Meta Shares Plummet Despite Strong Q1 Results

Meta’s stock fell over 15% in after-hours trading on Wednesday, as the company’s lighter-than-expected second-quarter forecast overshadowed its robust first-quarter earnings. Despite revenue rising by 27% from $28.65 billion in the same period last year to $36.64 billion and net income more than doubling to $12.37 billion, or $4.71 per share, the forecast led to investor concerns.

The expected revenue for the second quarter is estimated to be between $36.5 billion and $39 billion, with a midpoint of $37.75 billion, representing 18% year-over-year growth. This figure is below analysts’ average estimate of $38.3 billion, triggering the selloff. The drop was exacerbated during the earnings call when CEO Mark Zuckerberg discussed the company’s investment in non-profitable ventures like glasses and mixed reality.

Meta’s pivot to a “year of efficiency” in 2023, marked by a focus on streamlining operations, had previously fueled a stock rally, with the stock rising about 40% this year after nearly tripling last year. This focus on efficiency came at a significant cost: the company cut about 21,000 jobs in the first half of 2023, leading to a 10% decrease in headcount year-over-year. Zuckerberg’s strategy aimed to eliminate unnecessary projects and streamline operations, but the mixed signals from the earnings call caused investor uncertainty.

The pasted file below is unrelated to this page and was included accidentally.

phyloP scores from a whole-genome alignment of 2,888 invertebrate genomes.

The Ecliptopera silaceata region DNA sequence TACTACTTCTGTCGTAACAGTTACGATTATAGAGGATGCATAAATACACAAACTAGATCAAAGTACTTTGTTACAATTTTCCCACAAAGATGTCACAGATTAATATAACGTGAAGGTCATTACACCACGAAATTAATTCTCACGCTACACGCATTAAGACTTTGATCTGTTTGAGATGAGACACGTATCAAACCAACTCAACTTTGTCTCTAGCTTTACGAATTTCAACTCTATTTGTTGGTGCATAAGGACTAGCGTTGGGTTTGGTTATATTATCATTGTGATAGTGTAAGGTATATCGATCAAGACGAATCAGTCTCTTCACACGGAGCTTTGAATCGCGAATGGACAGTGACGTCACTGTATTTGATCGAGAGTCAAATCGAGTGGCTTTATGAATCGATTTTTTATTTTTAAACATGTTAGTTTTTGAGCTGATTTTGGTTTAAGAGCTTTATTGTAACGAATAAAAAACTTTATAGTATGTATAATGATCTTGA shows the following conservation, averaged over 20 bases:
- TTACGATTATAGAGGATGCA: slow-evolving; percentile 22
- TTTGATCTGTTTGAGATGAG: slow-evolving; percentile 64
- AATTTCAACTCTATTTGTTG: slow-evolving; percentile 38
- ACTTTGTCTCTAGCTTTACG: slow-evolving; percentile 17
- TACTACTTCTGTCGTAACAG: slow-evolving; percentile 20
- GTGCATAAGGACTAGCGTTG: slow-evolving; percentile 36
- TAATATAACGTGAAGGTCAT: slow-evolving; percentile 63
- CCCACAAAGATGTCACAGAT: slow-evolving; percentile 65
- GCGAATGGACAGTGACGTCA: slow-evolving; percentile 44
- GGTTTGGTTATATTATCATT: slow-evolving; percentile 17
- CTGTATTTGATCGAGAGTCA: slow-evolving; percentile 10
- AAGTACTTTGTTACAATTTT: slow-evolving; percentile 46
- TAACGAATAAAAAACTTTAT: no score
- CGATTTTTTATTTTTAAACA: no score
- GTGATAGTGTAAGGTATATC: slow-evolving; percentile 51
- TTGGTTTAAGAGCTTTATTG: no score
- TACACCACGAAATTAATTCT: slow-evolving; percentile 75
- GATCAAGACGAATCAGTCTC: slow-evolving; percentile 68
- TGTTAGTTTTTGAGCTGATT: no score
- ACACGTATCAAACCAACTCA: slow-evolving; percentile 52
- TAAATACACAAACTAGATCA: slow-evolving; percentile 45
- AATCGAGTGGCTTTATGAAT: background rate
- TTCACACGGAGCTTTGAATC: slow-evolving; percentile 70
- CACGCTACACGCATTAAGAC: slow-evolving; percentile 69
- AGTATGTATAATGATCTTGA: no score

The company now reports “family daily active people” instead of traditional user metrics like daily and monthly active users. In March 2024, this figure was 3.24 billion, representing a 7% increase from the previous year.

Meta’s ad revenue, a major contributor to its business, jumped 27% to $35.64 billion, indicating that the company is regaining digital ad market share after a challenging 2022. This resurgence is partially due to a rebound in advertising from Chinese discount retailers like Temu and Shein. However, analysts warn that slower spending from these advertisers could pose risks in the future.

Capital expenditures for 2024 are projected to be between $35 billion and $40 billion, reflecting the company’s focus on accelerating infrastructure investments to support its artificial intelligence (AI) roadmap.

Meanwhile, the Reality Labs division, responsible for Meta’s ventures into the metaverse, continues to bleed cash, reporting sales of $440 million for the quarter and a loss of $3.85 billion. This brings total losses since the end of 2020 to over $45 billion, with analysts predicting an operating loss of $4.31 billion for the division.

Meta’s strong financial results were overshadowed by concerns about its forward guidance and ongoing challenges in its Reality Labs unit. The call with analysts at 5 p.m. ET aimed to address these issues and provide more clarity on the company’s future direction.

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